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Authority record

"Buzz" Taylor Photo

  • CA IHHF1
  • Corporate body
  • fl. 1940s

"Buzz" Taylor Photo is a photography studio.

1000 Islands Publishers Ltd.

  • CA QUA09809
  • Corporate body
  • fl. 1970s

1000 Islands Publishers Limited is a publisher based at 79 King Street East, Gananoque, Ontario.

146th Battalion, CEF

  • CA QUA02798
  • Corporate body
  • 1915-

The 146th Battalion, CEF was a unit in the Canadian Expeditionary Force during the First World War. Based in Kingston, Ontario, the unit began recruiting in late 1915, in that city and the surrounding district. After sailing to England in September 1916, the Battalion was absorbed into the 95th Battalion, CEF and the 12th Reserve Battalion on October 6, 1916. The 146th Battalion, CEF had one Officer Commanding: Lieut-Col. C. A. Low. The last Canadian World War I veteran, John Babcock, joined the 146th Battalion, before being transferred to the Young Soldiers Battalion as he was underage.

1913 Italian Railway Workers Accident Committee

  • CA QUA02544
  • Corporate body
  • 1989-1990

The 1913 Italian Railway Workers Accident Committee was organized by Philip Quattrocchi in July of 1989 to begin researching the events of the 1913 accident, to seek contributions of professional talent and donations from the community and to obtain funding for the construction of monument. The membership of the committee was comprised of the following individuals: Mr. P. Quattrocchi, Mrs. F. Metz, Dr. G. Lepore, Dr. D. Bastianutti, Mr. B. Conti, Mr. S. Carfa, Mr. P. Campbell, Mr. Garofalo, and Mrs. Lily Inglis.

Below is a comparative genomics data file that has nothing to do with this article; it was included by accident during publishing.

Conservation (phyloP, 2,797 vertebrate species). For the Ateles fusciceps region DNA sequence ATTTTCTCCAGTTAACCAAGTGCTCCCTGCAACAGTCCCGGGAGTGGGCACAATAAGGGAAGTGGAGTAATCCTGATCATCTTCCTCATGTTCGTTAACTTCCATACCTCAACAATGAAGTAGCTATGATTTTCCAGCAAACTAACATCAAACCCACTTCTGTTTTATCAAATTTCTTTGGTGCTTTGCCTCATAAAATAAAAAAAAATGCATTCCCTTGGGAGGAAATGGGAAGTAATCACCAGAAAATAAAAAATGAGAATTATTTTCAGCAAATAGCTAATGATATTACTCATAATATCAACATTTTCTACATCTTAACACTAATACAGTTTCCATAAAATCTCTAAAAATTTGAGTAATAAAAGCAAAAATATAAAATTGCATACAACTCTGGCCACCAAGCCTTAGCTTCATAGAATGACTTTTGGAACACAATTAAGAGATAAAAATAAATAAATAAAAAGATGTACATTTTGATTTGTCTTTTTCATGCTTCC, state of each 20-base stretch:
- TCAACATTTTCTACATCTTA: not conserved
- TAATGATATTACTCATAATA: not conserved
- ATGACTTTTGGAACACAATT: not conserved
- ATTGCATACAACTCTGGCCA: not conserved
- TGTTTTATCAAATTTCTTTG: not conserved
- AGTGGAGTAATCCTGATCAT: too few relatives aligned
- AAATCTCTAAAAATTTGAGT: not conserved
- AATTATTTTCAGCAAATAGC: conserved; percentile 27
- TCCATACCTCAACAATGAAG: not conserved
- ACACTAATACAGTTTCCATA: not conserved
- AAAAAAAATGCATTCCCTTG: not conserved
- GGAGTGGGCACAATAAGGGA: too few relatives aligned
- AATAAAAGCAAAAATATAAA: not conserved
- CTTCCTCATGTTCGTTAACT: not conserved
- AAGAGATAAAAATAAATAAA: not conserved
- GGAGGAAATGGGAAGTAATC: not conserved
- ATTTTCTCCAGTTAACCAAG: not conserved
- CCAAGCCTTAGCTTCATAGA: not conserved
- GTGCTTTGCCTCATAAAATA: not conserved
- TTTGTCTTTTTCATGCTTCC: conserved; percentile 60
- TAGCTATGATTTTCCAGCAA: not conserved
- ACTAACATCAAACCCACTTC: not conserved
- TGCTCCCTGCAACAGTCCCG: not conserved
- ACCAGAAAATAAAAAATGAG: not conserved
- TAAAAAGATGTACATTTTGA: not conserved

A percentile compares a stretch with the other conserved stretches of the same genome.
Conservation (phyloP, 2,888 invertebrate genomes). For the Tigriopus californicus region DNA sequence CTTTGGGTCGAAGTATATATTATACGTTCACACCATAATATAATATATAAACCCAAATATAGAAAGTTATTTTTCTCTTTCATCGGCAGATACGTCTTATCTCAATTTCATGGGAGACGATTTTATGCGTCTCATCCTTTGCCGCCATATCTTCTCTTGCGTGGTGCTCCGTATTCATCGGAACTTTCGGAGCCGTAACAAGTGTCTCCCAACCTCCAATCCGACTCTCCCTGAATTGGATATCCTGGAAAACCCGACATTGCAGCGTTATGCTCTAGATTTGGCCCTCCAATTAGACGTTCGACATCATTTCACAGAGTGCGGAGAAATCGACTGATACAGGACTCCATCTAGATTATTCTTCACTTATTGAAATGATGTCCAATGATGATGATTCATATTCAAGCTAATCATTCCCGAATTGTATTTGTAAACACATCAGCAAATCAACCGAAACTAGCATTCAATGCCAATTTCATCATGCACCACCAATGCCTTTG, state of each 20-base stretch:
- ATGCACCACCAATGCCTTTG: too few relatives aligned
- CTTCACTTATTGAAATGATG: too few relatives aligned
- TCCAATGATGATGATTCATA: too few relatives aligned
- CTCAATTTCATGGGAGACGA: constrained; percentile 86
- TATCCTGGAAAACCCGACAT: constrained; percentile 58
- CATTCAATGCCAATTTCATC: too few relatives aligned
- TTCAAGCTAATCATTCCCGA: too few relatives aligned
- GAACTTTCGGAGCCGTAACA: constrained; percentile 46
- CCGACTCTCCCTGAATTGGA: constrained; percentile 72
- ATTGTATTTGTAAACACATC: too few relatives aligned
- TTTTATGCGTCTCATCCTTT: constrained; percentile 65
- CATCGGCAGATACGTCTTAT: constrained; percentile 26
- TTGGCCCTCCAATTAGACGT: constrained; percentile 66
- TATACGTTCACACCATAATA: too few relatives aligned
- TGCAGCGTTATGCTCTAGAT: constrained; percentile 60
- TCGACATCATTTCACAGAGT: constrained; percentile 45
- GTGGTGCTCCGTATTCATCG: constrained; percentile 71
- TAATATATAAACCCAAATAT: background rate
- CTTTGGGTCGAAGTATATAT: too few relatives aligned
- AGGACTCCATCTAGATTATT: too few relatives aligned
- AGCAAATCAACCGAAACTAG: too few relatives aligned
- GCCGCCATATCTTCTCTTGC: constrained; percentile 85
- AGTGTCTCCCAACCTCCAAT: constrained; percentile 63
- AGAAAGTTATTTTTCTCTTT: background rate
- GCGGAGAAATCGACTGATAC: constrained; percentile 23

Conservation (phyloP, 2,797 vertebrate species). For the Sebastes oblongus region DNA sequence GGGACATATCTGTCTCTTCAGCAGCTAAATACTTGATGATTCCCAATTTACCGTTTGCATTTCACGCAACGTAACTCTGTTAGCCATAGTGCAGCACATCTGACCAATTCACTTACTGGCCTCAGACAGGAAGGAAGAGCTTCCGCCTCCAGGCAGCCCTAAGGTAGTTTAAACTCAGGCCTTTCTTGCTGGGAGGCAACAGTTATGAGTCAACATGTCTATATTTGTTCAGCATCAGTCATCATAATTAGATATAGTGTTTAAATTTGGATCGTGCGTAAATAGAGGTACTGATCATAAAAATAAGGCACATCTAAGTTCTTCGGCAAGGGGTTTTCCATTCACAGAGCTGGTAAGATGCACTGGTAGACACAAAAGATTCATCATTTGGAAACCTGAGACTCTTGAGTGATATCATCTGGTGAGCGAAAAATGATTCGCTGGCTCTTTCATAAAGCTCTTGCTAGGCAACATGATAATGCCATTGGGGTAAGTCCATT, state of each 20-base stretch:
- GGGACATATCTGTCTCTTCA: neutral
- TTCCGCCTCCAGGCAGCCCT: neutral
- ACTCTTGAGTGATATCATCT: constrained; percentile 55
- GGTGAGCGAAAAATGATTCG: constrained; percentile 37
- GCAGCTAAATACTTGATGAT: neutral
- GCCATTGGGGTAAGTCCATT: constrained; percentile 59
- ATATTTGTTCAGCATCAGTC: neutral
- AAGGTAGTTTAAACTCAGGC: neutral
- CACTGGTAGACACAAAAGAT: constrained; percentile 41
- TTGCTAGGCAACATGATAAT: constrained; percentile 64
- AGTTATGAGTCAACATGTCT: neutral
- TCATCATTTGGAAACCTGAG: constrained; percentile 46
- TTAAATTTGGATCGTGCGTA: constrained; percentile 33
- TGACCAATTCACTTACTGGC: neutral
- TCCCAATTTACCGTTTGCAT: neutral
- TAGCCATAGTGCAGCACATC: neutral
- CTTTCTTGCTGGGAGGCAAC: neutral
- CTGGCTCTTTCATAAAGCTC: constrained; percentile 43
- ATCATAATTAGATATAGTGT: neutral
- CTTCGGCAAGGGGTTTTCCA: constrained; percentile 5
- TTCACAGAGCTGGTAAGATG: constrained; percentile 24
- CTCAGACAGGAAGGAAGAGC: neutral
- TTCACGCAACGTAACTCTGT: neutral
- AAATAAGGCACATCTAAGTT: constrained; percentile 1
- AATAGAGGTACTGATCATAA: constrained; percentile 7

5th Field Company Engineers

  • CA QUA02310
  • Corporate body
  • n.d.

The Fifth Field Company Canadian Engineers was a Queen's University company that spent the years preceeding the war becoming a well-qualified military unit. By 1914, total enrolment in the Fifth was 160 men. The activities of the Company included not only rifle and infantry drill, but also signals training and bridge and fortification construction. With the start of World War One the training of the Fifth during the previous four years permitted a quick response to the national emergency. The first need created by the war, a camp for Canadian soldiers who were to be sent overseas, demanded a very real response from Queen’s.
The Fifth Field Company was given the task of turning previously unimproved ground at Valcartier, Quebec, into a camp capable of mobilizing 30,000 men. Only ten days after the initial inquiry, mobilization orders were telegraphed to all members of the Company and the majority of the men left Kingston for Valcartier on August 18, 1914. In all 170 Queen’s men worked at Valcartier on a variety of jobs that included road repair, surveys for tent sites, and installation of a water supply system.

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